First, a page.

The day to day lives of non-wheelchair users include all of the seemingly small tasks seen above. Some of the easily forgotten tasks such as riding the public bus, shopping for groceries, or maneuvering through a crowded parking lot, can quickly become more time consuming and complex for those who are wheelchair-bound or otherwise require additional equipment to move about their day.


This is where accessibility comes in to play. The idea of accessibility is generally defined as the design of items, services, or environments for those who experience physical, emotional, or mental disabilities. Accessibility impacts a large percent of the population, and in 1991, the U.S. government formed the Americans with Disabilities Act (ADA). This act requires all the state and local governments to make their common public spaces handicap accessible.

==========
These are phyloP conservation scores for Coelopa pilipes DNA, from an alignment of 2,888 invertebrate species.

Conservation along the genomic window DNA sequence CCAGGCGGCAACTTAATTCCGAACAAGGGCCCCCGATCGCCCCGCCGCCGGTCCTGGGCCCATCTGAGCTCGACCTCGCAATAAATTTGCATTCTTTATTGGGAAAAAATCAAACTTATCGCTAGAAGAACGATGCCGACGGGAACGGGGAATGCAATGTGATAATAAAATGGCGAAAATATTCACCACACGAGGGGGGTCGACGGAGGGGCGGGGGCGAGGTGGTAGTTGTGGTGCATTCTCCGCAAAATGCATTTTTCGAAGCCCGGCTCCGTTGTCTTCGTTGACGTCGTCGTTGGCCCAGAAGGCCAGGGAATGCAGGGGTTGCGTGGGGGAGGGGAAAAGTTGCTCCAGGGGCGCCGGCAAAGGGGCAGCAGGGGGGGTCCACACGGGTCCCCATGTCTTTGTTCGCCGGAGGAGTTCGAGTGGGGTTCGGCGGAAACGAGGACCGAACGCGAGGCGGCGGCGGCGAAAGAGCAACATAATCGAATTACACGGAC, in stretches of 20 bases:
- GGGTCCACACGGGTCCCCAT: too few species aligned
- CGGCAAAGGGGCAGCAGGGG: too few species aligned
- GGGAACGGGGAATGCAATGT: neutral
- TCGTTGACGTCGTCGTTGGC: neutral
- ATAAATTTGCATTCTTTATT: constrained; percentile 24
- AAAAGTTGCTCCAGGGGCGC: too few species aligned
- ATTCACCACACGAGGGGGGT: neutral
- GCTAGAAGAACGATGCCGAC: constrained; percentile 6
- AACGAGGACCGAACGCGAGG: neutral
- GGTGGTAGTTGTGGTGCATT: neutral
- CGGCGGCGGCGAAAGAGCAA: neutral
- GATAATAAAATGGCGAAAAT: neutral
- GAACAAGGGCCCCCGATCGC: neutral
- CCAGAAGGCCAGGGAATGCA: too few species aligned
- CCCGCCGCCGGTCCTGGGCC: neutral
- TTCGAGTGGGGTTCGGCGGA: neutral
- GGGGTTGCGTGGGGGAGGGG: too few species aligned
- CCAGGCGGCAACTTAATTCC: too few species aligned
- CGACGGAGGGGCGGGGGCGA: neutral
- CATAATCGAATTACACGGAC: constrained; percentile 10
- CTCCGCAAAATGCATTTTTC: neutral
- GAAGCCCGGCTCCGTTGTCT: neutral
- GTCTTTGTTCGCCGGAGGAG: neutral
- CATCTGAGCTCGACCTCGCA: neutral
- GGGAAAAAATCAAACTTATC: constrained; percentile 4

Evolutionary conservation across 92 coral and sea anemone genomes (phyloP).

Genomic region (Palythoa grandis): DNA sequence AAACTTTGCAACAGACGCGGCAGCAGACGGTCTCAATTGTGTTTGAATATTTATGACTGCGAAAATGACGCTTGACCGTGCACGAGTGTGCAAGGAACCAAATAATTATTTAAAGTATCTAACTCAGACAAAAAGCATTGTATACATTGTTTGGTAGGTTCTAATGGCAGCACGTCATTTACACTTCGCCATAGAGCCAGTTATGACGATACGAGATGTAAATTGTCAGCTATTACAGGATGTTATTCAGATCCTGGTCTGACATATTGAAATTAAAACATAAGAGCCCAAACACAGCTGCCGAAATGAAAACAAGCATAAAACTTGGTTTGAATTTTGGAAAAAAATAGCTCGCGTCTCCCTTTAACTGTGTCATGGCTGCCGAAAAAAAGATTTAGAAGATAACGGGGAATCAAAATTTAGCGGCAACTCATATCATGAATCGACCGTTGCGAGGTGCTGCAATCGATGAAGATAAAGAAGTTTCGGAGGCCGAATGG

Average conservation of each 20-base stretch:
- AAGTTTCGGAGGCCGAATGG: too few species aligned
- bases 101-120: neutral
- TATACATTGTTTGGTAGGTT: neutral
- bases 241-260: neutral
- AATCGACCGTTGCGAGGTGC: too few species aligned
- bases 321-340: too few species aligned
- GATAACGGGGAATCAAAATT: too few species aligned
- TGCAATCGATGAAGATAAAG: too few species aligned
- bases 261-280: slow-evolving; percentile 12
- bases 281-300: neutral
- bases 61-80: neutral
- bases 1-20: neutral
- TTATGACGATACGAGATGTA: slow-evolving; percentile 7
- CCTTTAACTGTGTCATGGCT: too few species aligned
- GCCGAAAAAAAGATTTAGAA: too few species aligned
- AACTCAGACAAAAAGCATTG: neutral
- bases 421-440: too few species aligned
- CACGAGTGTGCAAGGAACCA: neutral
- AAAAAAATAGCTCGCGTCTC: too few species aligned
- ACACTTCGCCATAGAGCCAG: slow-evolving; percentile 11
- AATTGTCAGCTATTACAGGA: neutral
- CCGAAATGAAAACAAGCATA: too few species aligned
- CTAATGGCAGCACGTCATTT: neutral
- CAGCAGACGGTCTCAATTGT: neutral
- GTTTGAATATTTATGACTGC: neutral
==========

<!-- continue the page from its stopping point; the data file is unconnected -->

To keep up with the times and changing needs of those who experience disabilities, the ADA was revised in 2010 to cover a wider range of disabilities and improve the overall daily lives of those affected. This is fairly effective against government local and state agencies, though harder to enforce in private businesses.
The solution seems simple: Install ramps, support bars, or push-button doors. According to Pat Deurell, a sculptor, contractor, and designer, the problem is that many businesses don’t have the funds to make their spaces accessible, it never occurs to them, or they find them unattractive/cumbersome to fit in to their environment. “I work to make designs like this both beautiful and functional.”